The Duggars are obviously no strangers to criticism. It’s one of the less perkier perks about being a family that’s largely famous for being, well, large. In fact, it’s the sheer volume of Duggars making up the Duggar clan that has them under the microscope this time — coupled with accusations that the family has deliberately abused promotions like “Kids Eat Free.”
This time it’s Jessa who has set the wheels of Duggar-tutting in motion with a blog post that was almost certainly supposed to be a sweet one. Titled To My Dad: 101 Things I Am Most Thankful For , the Father’s Day tribute post is ultimately a pretty bland endeavor, until you get to number 74, which reads:
“For the special times when we went out to eat (yes, we most definitely took advantage of kids-eat-free, the modern day policies of ‘2 children per paying adult’ probably happened because of us???)”
Fans of the show and family know precisely what she’s talking about. The Duggars play pretty fast and loose with corporate promotions when it comes to what they technically offer and what they actually offer. For instance, when a restaurant invites people to bring their kids and feed them for free, it’s likely they’re not expecting much more than three children per family. Four, tops. And when Krispy Kreme invites customers to dress like a pirate and get some free doughnuts for their trouble, they’re typically not expecting this:
So, do modern-day policies restricting the amount of free crap you can shovel into your mouth or whatever stem from the Duggars’ greed? Not entirely, no, but there’s definitely a connection between huge families taking advantage of these kinds of promotions in a way they’re not really intended to be utilized and the way promotions change over time.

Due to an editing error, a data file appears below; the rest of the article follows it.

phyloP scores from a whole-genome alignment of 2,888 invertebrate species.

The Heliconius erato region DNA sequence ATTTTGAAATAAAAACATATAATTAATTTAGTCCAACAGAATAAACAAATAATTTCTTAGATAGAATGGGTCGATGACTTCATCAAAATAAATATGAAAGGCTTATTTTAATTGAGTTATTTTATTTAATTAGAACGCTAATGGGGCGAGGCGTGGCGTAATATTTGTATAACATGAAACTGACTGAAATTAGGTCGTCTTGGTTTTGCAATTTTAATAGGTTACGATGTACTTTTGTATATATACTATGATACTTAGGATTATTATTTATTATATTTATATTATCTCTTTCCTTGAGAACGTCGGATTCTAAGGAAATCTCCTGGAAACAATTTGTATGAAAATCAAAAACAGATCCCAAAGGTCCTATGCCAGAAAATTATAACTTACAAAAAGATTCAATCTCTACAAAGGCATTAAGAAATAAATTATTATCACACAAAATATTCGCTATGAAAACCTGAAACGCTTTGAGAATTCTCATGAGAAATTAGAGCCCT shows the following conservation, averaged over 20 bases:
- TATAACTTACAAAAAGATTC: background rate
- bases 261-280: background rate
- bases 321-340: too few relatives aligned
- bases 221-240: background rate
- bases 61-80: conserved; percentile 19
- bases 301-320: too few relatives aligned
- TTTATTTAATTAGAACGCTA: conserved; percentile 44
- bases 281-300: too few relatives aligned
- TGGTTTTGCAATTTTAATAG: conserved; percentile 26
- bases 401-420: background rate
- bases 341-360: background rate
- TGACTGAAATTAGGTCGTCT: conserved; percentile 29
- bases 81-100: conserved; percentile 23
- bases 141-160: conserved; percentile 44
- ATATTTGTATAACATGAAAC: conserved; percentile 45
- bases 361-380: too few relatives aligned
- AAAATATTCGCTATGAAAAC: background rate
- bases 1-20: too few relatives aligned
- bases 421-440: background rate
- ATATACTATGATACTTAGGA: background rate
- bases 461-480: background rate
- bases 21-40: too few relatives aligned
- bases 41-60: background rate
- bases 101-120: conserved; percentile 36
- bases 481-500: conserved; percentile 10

We don’t say this as people who harbor any ill will toward large families. In fact, tons of us come from massive families ourselves. But just like having one kid changes the way you do life, having four or more changes it further. There are trade-offs, of course. Being a part of a big family is amazing, and it has crazy perks, like extra hands around the house, built-in kickball teams and the potential for insanely amazing group costumes at Halloween.
But it also means that while the family the next booth over at Applebee’s gets to have all their kids eat for free, you don’t. Why? Because for that family, the restaurant is footing the bill for two kids — what, like, $12, tops? — and for your kids, they’re 86’ing nearly a full Benny on free chicken fingers and fries.
It’s not hard to see why the Duggars fudge the rules a little bit. It’s absolutely human nature to try to get as much as you can for as little as you can. But there’s no getting around the fact that abusing kiddie freebies of any sort can (and often does) affect other families.
When you have a big family, you just have to accept that a promotion like Kids Eat Free is really some Kids Eat Free. Use the discounted meals as a coupon toward the end bill, and leave it at that. Yes, other people get to use the promotion as a true freebie, but those other families won’t get to re-enact a scene-by-scene family version of The Sound of Music.
Before you go, check out our slideshow below: